Yingli Solar (NYSE: YGE) reported an extremely strong third quarter for their fiscal year 2010. Like many solar peers, all of YGE’s metrics went up sequentially, as well as on a year over year basis. Unlike prior quarters that tainted the company’s earnings in one fashion or another, Yingli’s Q3 2010 earnings were perhaps its first relatively clean quarter in some time.
For the first time since the credit crisis hit in late 2008, most of YGE’s operational metrics have come closer to normalized levels. Yingli’s .44 earnings per share for the third quarter was a glimpse of their true earnings power which Wall Street may have incorrectly discounted due to the company’s spotty recent reporting history.
Since this is my first write up of Yingli Solar, I will try to discuss more about the company than the earnings they reported for the prior quarter. It’s more important to understand what differentiates solar companies than rehashing their earnings reports, which people can access through press releases.
YGE is a fully integrated crystalline based solar company. The company produces its own wafers, cells, and modules. On a capacity level, Yingli is easily among the top five globally, if not top three. As discussed in my prior articles, this business model cuts out the middlemen at each vertical and results in lower production costs. Being fully vertically integrated can also add other synergies, such as logistic benefits, which in YGE’s case is centralized production for the vast majority of their capacity. Less steps involved and less people to deal with throughout the production process incrementally adds to cost savings.
The company has also standardized their production by producing solely multi-crystalline products which generally have lower production costs than their mono-crystalline counterpart. As a result, Yingli is among the global leaders in lowest processing costs at .74/watt for their most recent quarter. In the past year, YGE did take steps that diverged from this model, however. The company has added both upstream capacity with their polysilicon plant as well as downstream systems business. Both of these new verticals should have a very limited effect on their core operations of module production until they can be scaled up to higher ratios of their overall capacity. They have also added mono-crystalline production to cater to their higher efficiency second generation Panda product line.
Why did Yingli’s earnings lag many peers during the past couple of years? Outside of one time charges the company periodically took, which in many cases were legacy effects that needed to be readjusted post credit crisis era, YGE never wrote down their silicon inventory. This was dramatically different as all of their peers wrote down their high cost silicon inventory as prices collapsed from over 400/kg to under 100/kg pre and post credit crisis periods in late 2008.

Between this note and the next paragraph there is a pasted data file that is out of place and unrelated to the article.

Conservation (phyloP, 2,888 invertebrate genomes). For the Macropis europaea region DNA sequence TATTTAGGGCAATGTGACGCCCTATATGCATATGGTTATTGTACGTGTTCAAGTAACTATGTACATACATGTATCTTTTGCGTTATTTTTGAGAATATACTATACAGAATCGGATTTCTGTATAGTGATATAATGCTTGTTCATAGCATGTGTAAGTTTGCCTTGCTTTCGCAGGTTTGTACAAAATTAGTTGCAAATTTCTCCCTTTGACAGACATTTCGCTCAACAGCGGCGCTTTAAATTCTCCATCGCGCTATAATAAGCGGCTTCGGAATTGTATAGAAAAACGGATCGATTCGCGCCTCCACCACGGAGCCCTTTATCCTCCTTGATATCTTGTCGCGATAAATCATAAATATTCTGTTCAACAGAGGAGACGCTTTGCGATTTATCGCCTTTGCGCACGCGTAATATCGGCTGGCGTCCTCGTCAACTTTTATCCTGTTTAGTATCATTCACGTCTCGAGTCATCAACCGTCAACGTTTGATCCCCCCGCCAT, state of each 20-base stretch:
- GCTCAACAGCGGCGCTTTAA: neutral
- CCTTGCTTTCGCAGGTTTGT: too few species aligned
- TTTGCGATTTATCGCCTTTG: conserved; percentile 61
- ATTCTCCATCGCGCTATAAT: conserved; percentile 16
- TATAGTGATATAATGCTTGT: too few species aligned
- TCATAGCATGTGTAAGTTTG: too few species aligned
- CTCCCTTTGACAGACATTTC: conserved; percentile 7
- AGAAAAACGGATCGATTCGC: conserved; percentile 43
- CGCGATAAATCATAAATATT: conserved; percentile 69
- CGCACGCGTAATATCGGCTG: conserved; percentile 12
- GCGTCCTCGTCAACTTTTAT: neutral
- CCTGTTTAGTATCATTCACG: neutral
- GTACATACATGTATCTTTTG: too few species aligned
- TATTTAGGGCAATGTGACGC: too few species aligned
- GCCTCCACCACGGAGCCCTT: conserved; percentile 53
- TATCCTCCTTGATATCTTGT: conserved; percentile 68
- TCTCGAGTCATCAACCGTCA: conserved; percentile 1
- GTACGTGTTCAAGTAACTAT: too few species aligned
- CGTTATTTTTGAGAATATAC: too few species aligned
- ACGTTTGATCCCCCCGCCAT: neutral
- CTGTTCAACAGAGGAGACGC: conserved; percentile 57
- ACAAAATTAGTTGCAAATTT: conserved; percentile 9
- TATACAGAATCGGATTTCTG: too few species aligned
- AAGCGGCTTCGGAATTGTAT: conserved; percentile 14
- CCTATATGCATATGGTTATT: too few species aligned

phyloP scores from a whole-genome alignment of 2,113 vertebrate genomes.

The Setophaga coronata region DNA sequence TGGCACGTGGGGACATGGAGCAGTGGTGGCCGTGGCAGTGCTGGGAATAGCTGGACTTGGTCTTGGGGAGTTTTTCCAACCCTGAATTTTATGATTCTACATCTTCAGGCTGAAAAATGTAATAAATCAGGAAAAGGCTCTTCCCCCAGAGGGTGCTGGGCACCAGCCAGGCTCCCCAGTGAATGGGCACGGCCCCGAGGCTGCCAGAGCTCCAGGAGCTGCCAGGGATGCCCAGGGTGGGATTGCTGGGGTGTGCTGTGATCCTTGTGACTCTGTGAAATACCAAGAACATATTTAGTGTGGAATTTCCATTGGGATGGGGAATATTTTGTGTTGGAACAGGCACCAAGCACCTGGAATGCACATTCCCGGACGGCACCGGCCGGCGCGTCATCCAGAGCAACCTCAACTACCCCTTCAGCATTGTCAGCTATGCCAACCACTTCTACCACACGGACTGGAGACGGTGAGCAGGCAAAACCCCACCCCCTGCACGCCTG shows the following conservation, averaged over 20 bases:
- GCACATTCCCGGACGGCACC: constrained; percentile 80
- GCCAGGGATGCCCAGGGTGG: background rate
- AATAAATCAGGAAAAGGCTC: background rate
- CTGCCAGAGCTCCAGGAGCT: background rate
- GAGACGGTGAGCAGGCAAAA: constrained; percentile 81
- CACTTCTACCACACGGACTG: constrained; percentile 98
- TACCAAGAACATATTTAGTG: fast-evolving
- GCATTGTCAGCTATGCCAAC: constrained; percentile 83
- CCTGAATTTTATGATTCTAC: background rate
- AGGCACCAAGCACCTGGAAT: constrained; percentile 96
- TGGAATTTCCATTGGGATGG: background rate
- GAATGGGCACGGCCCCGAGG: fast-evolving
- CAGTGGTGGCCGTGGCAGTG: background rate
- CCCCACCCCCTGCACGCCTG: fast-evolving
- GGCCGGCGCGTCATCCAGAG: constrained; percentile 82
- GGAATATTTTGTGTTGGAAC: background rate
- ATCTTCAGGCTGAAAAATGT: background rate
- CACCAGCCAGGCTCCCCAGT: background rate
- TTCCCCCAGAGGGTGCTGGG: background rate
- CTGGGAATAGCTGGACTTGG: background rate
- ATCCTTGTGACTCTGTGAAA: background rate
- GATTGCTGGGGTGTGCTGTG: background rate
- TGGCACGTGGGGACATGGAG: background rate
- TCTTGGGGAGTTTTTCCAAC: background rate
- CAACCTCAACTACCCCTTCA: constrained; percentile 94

Instead, they chose to blend down their inventory costs gradually over many quarters. It took over a year of inventory cost blending to get their silicon costs closer to peers, who in some quarters recognized half the silicon costs YGE posted. In a sense, YGE’s advantages were masked by metrics which were not yet normalized relative to peers. When these costs were eventually blended down closer to levels posted by peers, Yingli started to post margins which were in the top tier of their peer group at over 30%. It was not until their last quarter that they were able to blend their silicon inventory costs below 70/kg when some peers were at 50-55/kg.
As a result of the company’s blended silicon costs reaching levels closer to peers, YGE should post another good quarter as they report their fourth quarter earnings. Although their blended silicon costs will increase slightly due to the company’s spot market exposure, asp increases mainly due to currency should offset this cost increase such that per watt gross margins should be maintained.
A slightly higher blend of second generation mono-crystalline Panda products should also increase blended unit costs slightly, but at the same time should provide slightly blended asps due to the premium nature of this product line. At this point whatever earnings Yingli posts might be academic as everyone is looking forward into 2011, but as usual, I will give my estimates for the quarter then discuss how YGE is positioned moving forward. Normally, I excluded non-operating expenses such as foreign exchange translations, but for this quarter the amount as well as deviation should be small enough to be included without increasing the degree for errors too much.
Unit Cost: 1.15/watt
Gross Profit: 196m
Gross Margin: 33.4%
Operating Expenses: 56m
Net Interest Expense: 14m
Forex Loss: 5m